A time to be bold

As our elected representatives consider the recently published results of the massive consultation on Cambridge’s Sustainable Travel Zone (STZ), I think it’s worth looking at some history.

The London Congestion Charge scheme, is now recognized as an outstanding success. Introduced in 2003, by 2006 it had been responsible for a 26% drop in congestion, 16% reduction carbon emissions, and 40-70% fewer accidents. It has been widely replicated round the world.

However, few would have predicted this from the initial reactions. It was introduced in the face of vocal opposition from almost all quarters and a media that was at best sceptical, and at worst hostile.  As is so often the case, it was those who were most critical that were most vocal, while supporters were mostly silent or expressed reservations. Behind the welter of opposition, opinion surveys for TfL (Transport for London) showed that public support and opposition for the scheme were approximately equally balanced.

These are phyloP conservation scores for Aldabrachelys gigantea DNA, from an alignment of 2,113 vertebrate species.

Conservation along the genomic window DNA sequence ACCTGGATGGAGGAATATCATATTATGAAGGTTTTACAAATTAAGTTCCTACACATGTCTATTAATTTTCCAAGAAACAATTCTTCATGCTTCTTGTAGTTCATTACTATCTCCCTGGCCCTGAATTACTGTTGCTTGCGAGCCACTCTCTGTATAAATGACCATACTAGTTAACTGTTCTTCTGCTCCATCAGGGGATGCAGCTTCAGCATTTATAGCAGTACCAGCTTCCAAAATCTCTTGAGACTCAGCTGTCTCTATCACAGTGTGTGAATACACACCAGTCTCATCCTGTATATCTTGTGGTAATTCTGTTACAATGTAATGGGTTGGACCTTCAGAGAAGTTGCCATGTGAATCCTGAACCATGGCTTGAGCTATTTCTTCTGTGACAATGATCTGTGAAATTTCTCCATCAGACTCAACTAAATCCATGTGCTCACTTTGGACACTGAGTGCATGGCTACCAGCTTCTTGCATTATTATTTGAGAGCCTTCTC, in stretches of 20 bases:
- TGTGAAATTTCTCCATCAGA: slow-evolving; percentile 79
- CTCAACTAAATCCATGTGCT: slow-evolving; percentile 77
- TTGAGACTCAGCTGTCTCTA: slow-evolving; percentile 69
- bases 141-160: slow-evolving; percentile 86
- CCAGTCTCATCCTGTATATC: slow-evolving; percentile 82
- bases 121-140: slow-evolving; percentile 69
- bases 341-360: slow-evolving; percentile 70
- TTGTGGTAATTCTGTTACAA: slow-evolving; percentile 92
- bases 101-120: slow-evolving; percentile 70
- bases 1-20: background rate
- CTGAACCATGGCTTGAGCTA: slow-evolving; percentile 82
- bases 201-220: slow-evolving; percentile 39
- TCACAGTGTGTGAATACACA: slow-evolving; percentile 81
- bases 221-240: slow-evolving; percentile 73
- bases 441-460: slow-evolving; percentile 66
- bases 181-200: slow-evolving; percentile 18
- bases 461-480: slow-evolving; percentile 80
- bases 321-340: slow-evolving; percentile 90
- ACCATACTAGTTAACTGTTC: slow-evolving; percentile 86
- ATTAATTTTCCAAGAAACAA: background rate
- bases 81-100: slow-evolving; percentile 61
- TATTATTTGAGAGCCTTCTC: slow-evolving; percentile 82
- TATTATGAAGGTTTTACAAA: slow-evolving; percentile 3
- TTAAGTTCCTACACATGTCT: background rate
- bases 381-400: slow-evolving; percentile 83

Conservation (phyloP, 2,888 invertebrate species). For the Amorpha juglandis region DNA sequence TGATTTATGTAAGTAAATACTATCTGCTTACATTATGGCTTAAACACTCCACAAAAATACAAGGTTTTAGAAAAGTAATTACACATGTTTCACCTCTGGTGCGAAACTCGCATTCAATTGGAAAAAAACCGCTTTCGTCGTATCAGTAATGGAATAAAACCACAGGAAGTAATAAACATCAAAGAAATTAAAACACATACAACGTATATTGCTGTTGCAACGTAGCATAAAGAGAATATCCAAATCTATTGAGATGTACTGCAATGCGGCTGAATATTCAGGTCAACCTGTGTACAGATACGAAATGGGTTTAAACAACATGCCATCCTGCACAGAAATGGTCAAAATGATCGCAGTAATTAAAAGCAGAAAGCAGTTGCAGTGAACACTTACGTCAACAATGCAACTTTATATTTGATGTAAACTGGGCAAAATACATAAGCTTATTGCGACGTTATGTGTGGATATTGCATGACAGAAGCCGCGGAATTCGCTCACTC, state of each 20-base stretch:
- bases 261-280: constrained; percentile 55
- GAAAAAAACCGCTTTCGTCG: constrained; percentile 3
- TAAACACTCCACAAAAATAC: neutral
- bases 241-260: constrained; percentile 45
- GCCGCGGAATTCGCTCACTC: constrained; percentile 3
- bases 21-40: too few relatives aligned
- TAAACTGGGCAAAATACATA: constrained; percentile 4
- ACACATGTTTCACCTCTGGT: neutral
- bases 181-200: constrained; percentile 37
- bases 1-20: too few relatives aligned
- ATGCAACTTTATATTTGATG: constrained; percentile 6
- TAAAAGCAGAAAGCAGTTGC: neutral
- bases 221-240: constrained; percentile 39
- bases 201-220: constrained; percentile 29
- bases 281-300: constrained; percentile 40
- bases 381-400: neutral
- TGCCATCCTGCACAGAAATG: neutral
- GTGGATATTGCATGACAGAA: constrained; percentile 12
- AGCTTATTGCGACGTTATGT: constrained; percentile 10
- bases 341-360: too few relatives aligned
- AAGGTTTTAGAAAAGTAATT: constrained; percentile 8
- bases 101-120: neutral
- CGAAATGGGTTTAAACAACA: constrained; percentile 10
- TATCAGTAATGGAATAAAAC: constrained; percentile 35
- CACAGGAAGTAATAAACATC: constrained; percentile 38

The parallels with Cambridge’s Sustainable Travel Zone consultation are revealing.

The STZ consultation report showed that 70% of people were in favour of the principle of the Future Transport Network – with more buses to more locations, cheaper fares and longer operating times along with better walking and cycling infrastructure to give people faster, cheaper and more reliable travel alternatives to the car.

However, when it came to the means of delivering it, 58% of respondents opposed or strongly opposed the STZ, while 34% supported or strongly supported it. Opposition was strongest amongst regular car users and those aged 55-64, whereas younger and older people were much more likely to support it.

Just as in London, GCP also commissioned polling of a demographically representative sample of people. Those people’s views were equally balanced, with 36% opposed or strongly opposed, while 35% supported or strongly supported it.

It’s clear that as usual, those that oppose the scheme have been more vocal than those that support it.

Although, of course, some had genuine reasons for their opposition, this is also because, as psychologists point out, we’ve evolved to be more sensitive to a future loss than to a future gain. This probably made sense in our evolutionary past, when lack of food might result in starvation and death, while having excess food would make little difference.  However, when it comes to resolving the complex challenges facing us today: climate change, inequality and the cost of living crisis, we mustn’t give in to this fear.  Failing to act is in itself a decision, and one that will condemn us to the unpleasant changes that climate change is bringing.

We need our elected representatives to pay attention to the views expressed, but also to be wise, bold and make it happen.